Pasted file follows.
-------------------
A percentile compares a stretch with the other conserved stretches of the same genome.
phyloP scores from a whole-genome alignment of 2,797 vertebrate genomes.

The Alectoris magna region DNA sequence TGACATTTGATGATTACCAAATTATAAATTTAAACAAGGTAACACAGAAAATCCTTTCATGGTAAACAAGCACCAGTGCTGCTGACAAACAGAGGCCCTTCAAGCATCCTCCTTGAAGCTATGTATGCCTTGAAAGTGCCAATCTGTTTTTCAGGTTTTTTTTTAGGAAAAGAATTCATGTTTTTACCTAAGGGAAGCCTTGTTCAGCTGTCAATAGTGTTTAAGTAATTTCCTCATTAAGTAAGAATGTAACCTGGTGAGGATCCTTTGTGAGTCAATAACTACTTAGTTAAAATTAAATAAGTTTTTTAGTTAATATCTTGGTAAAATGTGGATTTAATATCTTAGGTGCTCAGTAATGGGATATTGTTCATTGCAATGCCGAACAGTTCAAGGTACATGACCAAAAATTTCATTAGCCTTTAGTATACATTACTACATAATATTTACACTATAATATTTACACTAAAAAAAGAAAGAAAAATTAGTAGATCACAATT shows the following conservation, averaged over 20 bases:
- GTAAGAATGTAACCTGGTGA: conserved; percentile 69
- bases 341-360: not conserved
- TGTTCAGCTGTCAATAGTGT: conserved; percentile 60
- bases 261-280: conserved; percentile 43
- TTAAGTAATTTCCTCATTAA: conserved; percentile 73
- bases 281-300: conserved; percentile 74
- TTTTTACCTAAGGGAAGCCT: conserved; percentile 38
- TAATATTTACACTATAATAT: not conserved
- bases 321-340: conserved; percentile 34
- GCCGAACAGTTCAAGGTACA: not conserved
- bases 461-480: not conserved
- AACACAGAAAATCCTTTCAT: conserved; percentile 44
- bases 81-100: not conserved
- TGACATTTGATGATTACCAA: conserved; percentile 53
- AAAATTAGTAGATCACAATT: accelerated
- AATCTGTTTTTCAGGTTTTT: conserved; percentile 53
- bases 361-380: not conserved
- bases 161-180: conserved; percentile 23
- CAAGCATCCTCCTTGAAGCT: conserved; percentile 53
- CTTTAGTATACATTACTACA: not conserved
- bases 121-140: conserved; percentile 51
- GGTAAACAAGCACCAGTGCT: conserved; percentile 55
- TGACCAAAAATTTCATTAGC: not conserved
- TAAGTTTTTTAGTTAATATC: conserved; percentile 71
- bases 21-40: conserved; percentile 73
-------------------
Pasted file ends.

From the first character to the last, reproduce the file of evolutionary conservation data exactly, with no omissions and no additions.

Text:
A percentile compares a stretch with the other conserved stretches of the same genome.
phyloP scores from a whole-genome alignment of 2,797 vertebrate genomes.

The Alectoris magna region DNA sequence TGACATTTGATGATTACCAAATTATAAATTTAAACAAGGTAACACAGAAAATCCTTTCATGGTAAACAAGCACCAGTGCTGCTGACAAACAGAGGCCCTTCAAGCATCCTCCTTGAAGCTATGTATGCCTTGAAAGTGCCAATCTGTTTTTCAGGTTTTTTTTTAGGAAAAGAATTCATGTTTTTACCTAAGGGAAGCCTTGTTCAGCTGTCAATAGTGTTTAAGTAATTTCCTCATTAAGTAAGAATGTAACCTGGTGAGGATCCTTTGTGAGTCAATAACTACTTAGTTAAAATTAAATAAGTTTTTTAGTTAATATCTTGGTAAAATGTGGATTTAATATCTTAGGTGCTCAGTAATGGGATATTGTTCATTGCAATGCCGAACAGTTCAAGGTACATGACCAAAAATTTCATTAGCCTTTAGTATACATTACTACATAATATTTACACTATAATATTTACACTAAAAAAAGAAAGAAAAATTAGTAGATCACAATT shows the following conservation, averaged over 20 bases:
- GTAAGAATGTAACCTGGTGA: conserved; percentile 69
- bases 341-360: not conserved
- TGTTCAGCTGTCAATAGTGT: conserved; percentile 60
- bases 261-280: conserved; percentile 43
- TTAAGTAATTTCCTCATTAA: conserved; percentile 73
- bases 281-300: conserved; percentile 74
- TTTTTACCTAAGGGAAGCCT: conserved; percentile 38
- TAATATTTACACTATAATAT: not conserved
- bases 321-340: conserved; percentile 34
- GCCGAACAGTTCAAGGTACA: not conserved
- bases 461-480: not conserved
- AACACAGAAAATCCTTTCAT: conserved; percentile 44
- bases 81-100: not conserved
- TGACATTTGATGATTACCAA: conserved; percentile 53
- AAAATTAGTAGATCACAATT: accelerated
- AATCTGTTTTTCAGGTTTTT: conserved; percentile 53
- bases 361-380: not conserved
- bases 161-180: conserved; percentile 23
- CAAGCATCCTCCTTGAAGCT: conserved; percentile 53
- CTTTAGTATACATTACTACA: not conserved
- bases 121-140: conserved; percentile 51
- GGTAAACAAGCACCAGTGCT: conserved; percentile 55
- TGACCAAAAATTTCATTAGC: not conserved
- TAAGTTTTTTAGTTAATATC: conserved; percentile 71
- bases 21-40: conserved; percentile 73